Whether a municipality and its taxpayers should be financially on the hook when a police officer is falsely charged with sexual assault was the subject of a Connecticut Supreme Court oral argument Wednesday.
It has been eight years since a New Haven police officer was arrested for allegedly assaulting two women in a bathroom at BAR, a Crown Street nightclub in New Haven.
On Wednesday at Quinnipiac University, the state Supreme Court heard an argument on the city’s appeal of a 3-year-old jury judgment that awarded Officer Anthony Maio about $235,000 from the city.
Maio, who was acquitted in the criminal case against him in 2010, is now a sergeant on the New Haven police force.
After his acquittal, Maio sought money from the city to cover the legal expenses he had incurred while defending himself at trial.
Maio invoked Connecticut General Statute 53-39a, which requires the city to cover an economic loss suffered by a cop who has been tried and found not guilty of a crime allegedly committed while he was on duty.
The city refused to pay, claiming extra-duty work, at least in this case, didn’t carry the same liability as regular patrol work. Maio sued the city in June 2010.
In 2013, Maio won the civil suit he brought against the city. He sued New Haven to claim reimbursement for legal fees he incurred while successfully defending himself in the criminal case.
A six-member jury awarded Maio $187,256.46. He was also awarded interest, applicable because the city refused a settlement offer. With interest, the total award is $235,153.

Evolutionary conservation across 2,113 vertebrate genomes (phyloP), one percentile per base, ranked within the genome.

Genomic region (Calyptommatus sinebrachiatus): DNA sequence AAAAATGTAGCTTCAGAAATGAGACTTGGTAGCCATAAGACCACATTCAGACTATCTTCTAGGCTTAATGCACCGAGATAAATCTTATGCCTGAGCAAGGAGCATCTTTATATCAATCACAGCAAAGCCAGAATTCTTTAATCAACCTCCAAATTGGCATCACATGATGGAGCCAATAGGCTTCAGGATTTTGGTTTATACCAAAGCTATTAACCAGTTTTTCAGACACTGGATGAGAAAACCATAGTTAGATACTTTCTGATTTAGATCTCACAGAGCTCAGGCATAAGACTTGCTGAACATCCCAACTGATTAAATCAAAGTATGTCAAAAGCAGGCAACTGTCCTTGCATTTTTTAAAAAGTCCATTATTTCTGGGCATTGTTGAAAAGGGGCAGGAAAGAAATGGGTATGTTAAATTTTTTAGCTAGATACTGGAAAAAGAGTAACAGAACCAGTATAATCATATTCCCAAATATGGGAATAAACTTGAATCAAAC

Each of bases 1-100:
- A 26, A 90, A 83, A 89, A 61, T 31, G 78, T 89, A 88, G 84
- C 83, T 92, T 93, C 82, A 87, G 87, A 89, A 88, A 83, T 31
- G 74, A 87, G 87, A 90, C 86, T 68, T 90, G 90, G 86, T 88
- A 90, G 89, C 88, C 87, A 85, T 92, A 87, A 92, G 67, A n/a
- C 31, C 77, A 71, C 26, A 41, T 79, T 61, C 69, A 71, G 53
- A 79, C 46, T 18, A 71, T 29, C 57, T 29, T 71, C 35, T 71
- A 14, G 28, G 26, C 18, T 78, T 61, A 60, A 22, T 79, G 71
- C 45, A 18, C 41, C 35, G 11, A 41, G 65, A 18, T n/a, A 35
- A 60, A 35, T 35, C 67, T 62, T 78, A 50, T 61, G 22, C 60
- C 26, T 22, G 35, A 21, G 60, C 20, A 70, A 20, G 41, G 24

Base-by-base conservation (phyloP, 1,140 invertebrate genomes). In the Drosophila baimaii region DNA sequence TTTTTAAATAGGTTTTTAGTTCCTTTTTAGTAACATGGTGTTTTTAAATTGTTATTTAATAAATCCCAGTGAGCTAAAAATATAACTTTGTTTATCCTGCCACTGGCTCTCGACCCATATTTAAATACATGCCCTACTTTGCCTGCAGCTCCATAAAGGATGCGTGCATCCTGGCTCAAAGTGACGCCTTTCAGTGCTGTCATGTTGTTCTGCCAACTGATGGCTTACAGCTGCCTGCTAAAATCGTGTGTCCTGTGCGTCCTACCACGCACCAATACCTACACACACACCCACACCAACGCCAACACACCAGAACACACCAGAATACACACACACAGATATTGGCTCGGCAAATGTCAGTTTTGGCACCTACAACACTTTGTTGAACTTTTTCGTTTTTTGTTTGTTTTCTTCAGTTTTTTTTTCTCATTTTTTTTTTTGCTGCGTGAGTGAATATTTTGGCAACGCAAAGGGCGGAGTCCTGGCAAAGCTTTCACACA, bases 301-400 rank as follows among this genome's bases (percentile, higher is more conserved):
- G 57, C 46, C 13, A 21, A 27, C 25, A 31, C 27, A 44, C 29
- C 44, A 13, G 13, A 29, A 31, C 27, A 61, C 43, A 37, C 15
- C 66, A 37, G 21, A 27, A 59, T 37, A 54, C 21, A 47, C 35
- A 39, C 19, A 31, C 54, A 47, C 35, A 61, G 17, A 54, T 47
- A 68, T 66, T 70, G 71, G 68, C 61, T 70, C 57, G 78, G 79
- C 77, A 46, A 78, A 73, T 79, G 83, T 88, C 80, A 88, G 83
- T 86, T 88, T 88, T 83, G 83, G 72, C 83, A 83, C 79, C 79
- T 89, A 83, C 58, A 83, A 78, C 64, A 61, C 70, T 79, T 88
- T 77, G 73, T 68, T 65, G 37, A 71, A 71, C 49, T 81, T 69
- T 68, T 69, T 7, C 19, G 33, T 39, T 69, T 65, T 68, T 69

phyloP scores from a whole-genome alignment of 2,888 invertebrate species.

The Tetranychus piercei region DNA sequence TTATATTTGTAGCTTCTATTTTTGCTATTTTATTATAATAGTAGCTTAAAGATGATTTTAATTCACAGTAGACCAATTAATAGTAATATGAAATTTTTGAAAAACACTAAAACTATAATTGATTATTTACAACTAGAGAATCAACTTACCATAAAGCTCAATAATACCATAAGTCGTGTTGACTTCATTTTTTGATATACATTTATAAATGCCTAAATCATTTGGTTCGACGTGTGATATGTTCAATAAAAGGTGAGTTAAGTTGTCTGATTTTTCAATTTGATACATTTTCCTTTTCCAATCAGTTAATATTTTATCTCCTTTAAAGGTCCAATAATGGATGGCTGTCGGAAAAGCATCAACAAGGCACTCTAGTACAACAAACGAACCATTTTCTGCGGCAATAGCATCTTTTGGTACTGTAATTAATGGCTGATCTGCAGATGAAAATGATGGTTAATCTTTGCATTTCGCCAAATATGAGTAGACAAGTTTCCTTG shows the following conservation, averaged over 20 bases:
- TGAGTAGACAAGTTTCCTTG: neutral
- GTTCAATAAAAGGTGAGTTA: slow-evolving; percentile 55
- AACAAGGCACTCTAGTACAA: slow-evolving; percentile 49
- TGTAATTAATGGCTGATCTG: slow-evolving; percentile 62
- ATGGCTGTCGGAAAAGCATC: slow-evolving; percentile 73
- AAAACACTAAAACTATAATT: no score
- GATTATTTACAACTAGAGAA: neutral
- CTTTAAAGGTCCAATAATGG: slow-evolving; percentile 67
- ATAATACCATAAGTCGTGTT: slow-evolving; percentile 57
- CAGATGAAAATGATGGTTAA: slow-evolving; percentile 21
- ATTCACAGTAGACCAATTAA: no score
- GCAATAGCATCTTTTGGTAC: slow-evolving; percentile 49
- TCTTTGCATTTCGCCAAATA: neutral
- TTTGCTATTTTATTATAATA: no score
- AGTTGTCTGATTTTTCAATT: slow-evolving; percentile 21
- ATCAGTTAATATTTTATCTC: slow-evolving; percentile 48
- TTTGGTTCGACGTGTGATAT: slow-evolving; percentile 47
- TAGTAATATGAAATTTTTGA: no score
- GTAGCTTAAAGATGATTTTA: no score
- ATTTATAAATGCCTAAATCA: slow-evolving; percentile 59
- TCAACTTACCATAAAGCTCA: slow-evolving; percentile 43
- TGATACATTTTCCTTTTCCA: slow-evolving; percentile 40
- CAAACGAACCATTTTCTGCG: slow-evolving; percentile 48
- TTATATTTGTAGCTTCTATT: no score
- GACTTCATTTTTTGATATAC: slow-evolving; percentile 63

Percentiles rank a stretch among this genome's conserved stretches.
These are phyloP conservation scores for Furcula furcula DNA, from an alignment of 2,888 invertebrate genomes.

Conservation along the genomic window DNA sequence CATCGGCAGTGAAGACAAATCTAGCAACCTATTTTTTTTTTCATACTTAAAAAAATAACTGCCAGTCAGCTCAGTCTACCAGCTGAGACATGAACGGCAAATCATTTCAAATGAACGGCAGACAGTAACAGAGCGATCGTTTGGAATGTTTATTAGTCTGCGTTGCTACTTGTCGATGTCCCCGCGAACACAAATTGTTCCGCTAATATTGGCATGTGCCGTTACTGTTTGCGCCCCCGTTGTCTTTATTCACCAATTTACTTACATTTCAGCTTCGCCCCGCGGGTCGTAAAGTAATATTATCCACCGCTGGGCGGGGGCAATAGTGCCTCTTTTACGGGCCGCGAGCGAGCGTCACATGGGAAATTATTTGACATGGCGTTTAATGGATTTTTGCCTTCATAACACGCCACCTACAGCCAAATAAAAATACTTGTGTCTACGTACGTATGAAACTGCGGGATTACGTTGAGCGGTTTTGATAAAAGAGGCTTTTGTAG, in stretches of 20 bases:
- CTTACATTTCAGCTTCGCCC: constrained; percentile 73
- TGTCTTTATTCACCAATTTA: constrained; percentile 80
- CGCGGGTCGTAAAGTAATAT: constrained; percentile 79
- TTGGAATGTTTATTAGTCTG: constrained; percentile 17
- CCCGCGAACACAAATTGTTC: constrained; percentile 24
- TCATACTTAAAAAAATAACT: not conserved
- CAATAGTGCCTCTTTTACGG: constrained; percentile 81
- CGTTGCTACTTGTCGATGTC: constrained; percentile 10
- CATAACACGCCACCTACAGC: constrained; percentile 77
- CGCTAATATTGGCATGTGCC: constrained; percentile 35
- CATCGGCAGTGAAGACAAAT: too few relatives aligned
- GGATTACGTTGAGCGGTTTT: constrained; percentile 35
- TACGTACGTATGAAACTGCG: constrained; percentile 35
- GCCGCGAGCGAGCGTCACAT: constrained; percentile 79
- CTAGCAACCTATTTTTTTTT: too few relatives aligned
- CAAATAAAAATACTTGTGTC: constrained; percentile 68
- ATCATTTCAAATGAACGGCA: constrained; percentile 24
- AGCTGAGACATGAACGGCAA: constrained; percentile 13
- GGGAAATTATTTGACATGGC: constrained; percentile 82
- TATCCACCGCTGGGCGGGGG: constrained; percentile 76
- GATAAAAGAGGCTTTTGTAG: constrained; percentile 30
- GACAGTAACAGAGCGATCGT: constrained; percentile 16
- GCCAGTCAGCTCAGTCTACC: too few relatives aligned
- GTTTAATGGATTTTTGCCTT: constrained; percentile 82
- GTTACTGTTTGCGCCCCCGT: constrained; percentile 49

The city of New Haven’s attorney, Proloy Das, told the justices, the previous court ruling should be overturned because Maio was “not acting for the public benefit, not for taxpayers.”
Das said there is ample case law in other states that shows when a police officer is acting in the “interest of a private bar, not in the public interest,” that the city should not be liable for legal costs.
He continued: “If the officer was responding to a robbery in the bar, that would be different. He was on the second floor, serving the interest of the bar, not the taxpayers of the city of New Haven.”
On April 19, 2008, Maio, then a 12-year veteran of the New Haven police force and recent recipient of an officer-of-the-month award, was working as an extra-duty officer in full uniform at BAR.
Two Quinnipiac University female students, ages 20 and 21, were hiding in the bathroom at closing time as Maio made the rounds to clear out the bar. According to testimony from the criminal trial Maio said he remembered the two women as “trying to flirt with him” earlier in the evening.
Maio, again according to testimony in the criminal trial, “brushed them off” and told them to get out of the bathroom and followed them downstairs to ensure that they left. Once outside, the two women saw another uniformed police officer and told him that Maio had molested them in the bathroom.
Following an internal investigation, Maio was charged with unlawful sexual contact and unlawful restraint. Maio was placed on administrative leave with full pay for the next 16 months until his case went to trial.
A year-and-a-half later, Maio was acquitted after the jury deliberated only 15 minutes.
Das told the justices that “reading from the officer’s own testimony during his trial, he went into the bathroom because he heard laughing and giggling. There were no public purpose for him to do so.”
But Maio’s attorney, Daniel Scholfield, told the justices that the criminal and civil trial decisions in favor of his client were the correct ones.
“I see the location of the extra duty work as a red herring,” said Scholfield. “Extra duty officers are clearly working for the city.
“The city negotiates the contracts for extra duty work,” continued Scholfield. “The city negotiates the rates. Officer Maio didn’t negotiate this duty, the city did.”